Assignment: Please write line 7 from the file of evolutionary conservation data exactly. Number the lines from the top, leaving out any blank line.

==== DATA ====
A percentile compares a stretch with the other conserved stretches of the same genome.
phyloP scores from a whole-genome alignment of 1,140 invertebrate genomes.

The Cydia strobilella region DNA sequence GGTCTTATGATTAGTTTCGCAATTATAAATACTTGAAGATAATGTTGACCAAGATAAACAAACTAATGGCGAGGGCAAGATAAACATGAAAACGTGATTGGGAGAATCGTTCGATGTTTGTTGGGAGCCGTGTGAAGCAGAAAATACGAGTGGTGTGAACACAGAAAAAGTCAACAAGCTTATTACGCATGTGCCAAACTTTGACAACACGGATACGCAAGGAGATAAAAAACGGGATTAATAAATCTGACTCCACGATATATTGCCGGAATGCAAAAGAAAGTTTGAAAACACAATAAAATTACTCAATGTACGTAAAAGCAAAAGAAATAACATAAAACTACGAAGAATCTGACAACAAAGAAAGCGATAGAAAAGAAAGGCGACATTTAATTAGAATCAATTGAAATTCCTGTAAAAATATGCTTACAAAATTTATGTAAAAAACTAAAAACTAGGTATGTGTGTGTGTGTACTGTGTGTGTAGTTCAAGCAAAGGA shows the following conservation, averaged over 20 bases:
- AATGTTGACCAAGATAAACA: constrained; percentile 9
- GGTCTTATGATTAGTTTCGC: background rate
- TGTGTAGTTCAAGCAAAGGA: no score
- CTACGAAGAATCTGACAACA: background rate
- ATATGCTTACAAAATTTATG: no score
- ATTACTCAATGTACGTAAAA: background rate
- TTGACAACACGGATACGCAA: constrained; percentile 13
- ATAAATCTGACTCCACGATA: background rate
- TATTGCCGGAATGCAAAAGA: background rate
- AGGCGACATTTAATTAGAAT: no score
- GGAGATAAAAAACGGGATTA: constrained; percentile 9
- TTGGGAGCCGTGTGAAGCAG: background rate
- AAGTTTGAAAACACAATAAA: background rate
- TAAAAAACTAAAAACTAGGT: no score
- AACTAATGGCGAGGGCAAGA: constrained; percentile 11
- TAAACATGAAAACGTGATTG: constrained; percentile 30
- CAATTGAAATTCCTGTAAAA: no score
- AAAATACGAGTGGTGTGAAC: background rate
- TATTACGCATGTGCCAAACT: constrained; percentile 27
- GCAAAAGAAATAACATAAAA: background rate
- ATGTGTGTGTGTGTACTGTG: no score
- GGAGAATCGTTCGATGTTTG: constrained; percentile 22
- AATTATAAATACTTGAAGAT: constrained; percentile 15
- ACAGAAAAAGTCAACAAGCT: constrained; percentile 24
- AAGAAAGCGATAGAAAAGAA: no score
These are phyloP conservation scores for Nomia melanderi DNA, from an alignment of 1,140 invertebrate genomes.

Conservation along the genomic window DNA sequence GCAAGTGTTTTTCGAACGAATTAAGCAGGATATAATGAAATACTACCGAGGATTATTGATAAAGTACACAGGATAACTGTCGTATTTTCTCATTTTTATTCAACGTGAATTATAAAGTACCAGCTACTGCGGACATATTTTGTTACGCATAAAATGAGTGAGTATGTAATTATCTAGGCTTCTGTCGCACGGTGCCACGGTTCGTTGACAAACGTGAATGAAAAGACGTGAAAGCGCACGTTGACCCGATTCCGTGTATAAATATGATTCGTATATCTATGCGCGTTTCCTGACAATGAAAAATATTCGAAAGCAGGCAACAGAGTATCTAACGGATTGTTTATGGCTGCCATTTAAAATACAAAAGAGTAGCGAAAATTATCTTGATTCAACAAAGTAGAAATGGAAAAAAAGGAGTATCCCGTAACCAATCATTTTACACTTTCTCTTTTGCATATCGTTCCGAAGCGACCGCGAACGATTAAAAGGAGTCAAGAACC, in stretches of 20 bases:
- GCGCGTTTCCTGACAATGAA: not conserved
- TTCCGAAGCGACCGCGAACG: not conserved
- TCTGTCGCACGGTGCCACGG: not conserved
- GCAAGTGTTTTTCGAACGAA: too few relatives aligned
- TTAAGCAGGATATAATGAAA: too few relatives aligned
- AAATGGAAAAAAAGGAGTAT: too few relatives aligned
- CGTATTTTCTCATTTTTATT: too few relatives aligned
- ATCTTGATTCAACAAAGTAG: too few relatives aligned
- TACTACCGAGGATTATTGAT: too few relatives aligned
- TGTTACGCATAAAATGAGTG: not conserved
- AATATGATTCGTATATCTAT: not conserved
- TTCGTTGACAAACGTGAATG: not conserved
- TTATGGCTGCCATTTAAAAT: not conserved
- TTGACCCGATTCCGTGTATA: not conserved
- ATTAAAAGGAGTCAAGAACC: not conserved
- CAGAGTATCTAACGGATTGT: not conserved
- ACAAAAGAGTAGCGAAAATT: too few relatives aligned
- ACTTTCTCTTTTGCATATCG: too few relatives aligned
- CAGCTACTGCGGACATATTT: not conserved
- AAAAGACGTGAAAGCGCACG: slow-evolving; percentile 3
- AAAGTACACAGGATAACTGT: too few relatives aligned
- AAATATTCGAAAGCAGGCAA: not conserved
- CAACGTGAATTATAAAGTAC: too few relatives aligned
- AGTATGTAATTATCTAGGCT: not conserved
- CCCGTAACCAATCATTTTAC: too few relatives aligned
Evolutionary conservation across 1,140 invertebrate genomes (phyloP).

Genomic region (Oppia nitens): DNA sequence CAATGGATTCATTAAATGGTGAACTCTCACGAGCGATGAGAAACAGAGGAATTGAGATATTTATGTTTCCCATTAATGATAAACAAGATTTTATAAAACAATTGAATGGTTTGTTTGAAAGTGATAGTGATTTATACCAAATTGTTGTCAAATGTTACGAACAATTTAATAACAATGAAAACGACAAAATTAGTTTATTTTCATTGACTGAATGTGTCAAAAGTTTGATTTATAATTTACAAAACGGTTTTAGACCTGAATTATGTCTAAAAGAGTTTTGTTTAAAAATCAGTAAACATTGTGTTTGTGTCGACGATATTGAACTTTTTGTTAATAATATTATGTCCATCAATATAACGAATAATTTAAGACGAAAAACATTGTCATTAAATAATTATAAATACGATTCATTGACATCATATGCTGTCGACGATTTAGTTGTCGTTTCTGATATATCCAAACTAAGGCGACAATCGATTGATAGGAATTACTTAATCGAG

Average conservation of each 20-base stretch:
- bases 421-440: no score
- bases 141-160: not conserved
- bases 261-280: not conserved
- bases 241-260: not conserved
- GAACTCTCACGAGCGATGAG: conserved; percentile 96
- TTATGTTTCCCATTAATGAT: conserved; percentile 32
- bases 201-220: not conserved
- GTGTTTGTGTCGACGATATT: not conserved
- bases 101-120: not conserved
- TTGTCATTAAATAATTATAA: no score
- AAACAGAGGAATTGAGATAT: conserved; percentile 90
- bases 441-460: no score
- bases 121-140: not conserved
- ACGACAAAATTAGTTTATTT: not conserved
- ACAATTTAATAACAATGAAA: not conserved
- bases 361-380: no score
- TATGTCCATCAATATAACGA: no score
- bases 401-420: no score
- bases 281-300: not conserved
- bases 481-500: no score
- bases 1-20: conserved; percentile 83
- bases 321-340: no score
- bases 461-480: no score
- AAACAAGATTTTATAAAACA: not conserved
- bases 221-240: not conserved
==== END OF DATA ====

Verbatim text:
- CTACGAAGAATCTGACAACA: background rate